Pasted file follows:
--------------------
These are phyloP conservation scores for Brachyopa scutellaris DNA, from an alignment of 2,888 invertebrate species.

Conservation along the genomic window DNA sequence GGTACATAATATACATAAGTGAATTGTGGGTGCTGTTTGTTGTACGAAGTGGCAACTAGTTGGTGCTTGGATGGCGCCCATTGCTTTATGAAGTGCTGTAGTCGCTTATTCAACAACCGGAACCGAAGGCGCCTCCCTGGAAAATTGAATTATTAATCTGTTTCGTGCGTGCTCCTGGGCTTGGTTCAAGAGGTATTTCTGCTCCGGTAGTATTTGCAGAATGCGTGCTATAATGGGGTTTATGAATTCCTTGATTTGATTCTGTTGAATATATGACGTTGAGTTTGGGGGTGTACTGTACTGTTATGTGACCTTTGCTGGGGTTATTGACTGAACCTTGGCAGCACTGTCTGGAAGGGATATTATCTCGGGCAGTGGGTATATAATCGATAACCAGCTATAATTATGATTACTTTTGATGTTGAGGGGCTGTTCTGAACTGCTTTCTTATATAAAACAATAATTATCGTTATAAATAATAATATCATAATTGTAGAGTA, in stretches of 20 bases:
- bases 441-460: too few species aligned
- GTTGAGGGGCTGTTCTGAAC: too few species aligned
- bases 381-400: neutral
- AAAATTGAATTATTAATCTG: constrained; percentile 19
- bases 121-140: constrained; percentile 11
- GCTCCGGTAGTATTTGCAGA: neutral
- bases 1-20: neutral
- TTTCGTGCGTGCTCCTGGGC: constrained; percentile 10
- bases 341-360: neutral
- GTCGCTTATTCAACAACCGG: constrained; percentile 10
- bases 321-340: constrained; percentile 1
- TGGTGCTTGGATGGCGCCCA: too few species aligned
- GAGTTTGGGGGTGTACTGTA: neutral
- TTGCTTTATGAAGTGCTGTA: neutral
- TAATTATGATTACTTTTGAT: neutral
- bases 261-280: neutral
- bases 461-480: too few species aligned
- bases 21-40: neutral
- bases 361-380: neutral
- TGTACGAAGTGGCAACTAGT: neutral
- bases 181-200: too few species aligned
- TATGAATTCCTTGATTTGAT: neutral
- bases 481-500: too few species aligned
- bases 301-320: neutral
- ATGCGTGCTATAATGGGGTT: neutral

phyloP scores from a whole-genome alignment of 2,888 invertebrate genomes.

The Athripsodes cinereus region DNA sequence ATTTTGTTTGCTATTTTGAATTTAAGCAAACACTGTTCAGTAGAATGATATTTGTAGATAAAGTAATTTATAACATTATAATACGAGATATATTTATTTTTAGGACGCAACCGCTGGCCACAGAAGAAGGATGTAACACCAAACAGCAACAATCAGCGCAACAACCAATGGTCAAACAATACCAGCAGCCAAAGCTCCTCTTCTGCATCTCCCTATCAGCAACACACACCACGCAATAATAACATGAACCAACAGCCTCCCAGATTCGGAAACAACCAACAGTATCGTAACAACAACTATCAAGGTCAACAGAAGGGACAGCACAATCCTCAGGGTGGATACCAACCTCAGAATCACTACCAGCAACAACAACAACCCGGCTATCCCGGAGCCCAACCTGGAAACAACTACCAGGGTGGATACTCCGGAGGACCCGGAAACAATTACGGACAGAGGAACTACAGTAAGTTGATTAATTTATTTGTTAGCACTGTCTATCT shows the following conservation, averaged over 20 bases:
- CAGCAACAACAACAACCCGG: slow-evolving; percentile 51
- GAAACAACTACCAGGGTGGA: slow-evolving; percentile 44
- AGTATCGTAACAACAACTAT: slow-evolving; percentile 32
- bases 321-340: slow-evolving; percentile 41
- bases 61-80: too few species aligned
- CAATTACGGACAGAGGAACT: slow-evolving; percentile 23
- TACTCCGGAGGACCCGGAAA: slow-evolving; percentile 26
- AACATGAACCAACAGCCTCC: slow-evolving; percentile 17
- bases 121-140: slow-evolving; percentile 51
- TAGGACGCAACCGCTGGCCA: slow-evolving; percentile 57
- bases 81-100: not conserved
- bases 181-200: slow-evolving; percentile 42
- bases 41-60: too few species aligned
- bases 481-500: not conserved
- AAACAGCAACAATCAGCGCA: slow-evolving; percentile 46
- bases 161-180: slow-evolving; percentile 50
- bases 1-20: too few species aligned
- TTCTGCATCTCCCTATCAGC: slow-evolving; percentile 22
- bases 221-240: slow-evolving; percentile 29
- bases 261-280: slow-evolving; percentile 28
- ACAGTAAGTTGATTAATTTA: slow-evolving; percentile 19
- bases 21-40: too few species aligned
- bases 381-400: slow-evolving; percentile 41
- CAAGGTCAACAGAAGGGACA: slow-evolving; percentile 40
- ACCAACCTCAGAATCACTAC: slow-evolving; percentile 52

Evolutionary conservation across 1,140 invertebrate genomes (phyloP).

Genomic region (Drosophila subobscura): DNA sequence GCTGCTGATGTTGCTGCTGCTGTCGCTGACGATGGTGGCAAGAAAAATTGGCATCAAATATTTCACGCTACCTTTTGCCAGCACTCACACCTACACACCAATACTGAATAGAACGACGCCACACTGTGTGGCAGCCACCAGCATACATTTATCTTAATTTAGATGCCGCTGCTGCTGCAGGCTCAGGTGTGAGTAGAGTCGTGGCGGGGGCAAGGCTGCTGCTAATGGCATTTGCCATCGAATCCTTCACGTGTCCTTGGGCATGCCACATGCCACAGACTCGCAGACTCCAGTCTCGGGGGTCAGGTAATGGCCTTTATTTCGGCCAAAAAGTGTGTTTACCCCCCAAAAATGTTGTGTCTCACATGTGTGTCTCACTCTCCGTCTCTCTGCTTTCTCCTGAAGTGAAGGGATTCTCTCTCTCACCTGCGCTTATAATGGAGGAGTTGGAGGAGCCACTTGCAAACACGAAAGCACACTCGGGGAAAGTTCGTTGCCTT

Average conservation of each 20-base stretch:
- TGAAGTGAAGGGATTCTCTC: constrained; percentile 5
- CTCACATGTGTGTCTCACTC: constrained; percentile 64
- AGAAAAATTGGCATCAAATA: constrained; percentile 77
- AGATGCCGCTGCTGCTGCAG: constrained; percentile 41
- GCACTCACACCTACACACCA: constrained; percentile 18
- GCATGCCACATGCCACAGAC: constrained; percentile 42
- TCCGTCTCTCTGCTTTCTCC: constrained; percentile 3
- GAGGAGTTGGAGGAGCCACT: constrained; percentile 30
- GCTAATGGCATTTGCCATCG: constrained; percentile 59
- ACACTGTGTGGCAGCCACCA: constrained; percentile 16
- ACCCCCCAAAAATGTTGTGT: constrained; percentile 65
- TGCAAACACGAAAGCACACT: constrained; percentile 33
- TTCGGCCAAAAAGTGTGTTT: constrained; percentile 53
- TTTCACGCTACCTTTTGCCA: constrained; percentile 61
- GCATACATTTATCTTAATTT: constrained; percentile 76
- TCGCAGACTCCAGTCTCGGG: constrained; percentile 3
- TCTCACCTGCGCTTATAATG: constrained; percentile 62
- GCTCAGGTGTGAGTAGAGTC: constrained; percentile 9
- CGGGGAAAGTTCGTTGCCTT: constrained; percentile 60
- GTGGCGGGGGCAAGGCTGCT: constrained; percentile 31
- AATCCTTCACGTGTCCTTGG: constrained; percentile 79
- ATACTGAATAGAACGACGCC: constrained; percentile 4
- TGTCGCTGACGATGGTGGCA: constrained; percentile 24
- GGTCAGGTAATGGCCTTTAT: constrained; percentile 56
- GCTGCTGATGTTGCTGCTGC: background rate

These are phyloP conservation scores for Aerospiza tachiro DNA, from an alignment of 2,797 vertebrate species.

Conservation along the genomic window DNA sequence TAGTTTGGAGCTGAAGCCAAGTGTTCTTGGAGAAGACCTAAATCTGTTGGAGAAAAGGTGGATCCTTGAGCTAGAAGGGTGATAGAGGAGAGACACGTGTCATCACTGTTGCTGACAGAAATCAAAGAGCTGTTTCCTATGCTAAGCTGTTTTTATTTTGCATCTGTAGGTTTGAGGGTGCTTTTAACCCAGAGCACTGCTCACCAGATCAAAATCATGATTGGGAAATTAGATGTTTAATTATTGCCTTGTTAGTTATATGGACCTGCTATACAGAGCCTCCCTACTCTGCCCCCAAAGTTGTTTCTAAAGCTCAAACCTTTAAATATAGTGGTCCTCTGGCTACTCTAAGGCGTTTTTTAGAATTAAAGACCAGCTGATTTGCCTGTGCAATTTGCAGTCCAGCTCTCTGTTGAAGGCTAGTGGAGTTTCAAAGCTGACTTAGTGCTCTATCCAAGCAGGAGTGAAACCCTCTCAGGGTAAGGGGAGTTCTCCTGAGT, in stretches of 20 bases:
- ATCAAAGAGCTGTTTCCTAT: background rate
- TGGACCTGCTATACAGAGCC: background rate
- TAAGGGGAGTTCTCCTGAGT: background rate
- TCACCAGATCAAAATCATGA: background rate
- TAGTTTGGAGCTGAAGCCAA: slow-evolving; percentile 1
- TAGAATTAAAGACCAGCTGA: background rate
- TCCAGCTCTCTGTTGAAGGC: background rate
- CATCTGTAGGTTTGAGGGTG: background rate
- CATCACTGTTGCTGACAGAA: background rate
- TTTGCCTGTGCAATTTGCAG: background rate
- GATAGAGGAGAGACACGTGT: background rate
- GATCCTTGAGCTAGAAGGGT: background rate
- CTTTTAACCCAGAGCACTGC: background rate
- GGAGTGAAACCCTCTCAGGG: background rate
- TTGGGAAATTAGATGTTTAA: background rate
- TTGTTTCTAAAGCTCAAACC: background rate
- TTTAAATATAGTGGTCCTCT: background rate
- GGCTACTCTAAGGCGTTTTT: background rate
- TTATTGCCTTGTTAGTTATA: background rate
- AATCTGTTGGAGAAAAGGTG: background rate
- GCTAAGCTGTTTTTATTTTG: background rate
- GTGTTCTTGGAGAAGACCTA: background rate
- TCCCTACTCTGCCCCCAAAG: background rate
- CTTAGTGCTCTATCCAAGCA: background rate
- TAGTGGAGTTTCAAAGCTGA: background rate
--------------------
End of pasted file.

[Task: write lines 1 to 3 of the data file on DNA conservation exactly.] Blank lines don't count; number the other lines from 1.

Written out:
These are phyloP conservation scores for Brachyopa scutellaris DNA, from an alignment of 2,888 invertebrate species.

Conservation along the genomic window DNA sequence GGTACATAATATACATAAGTGAATTGTGGGTGCTGTTTGTTGTACGAAGTGGCAACTAGTTGGTGCTTGGATGGCGCCCATTGCTTTATGAAGTGCTGTAGTCGCTTATTCAACAACCGGAACCGAAGGCGCCTCCCTGGAAAATTGAATTATTAATCTGTTTCGTGCGTGCTCCTGGGCTTGGTTCAAGAGGTATTTCTGCTCCGGTAGTATTTGCAGAATGCGTGCTATAATGGGGTTTATGAATTCCTTGATTTGATTCTGTTGAATATATGACGTTGAGTTTGGGGGTGTACTGTACTGTTATGTGACCTTTGCTGGGGTTATTGACTGAACCTTGGCAGCACTGTCTGGAAGGGATATTATCTCGGGCAGTGGGTATATAATCGATAACCAGCTATAATTATGATTACTTTTGATGTTGAGGGGCTGTTCTGAACTGCTTTCTTATATAAAACAATAATTATCGTTATAAATAATAATATCATAATTGTAGAGTA, in stretches of 20 bases:
- bases 441-460: too few species aligned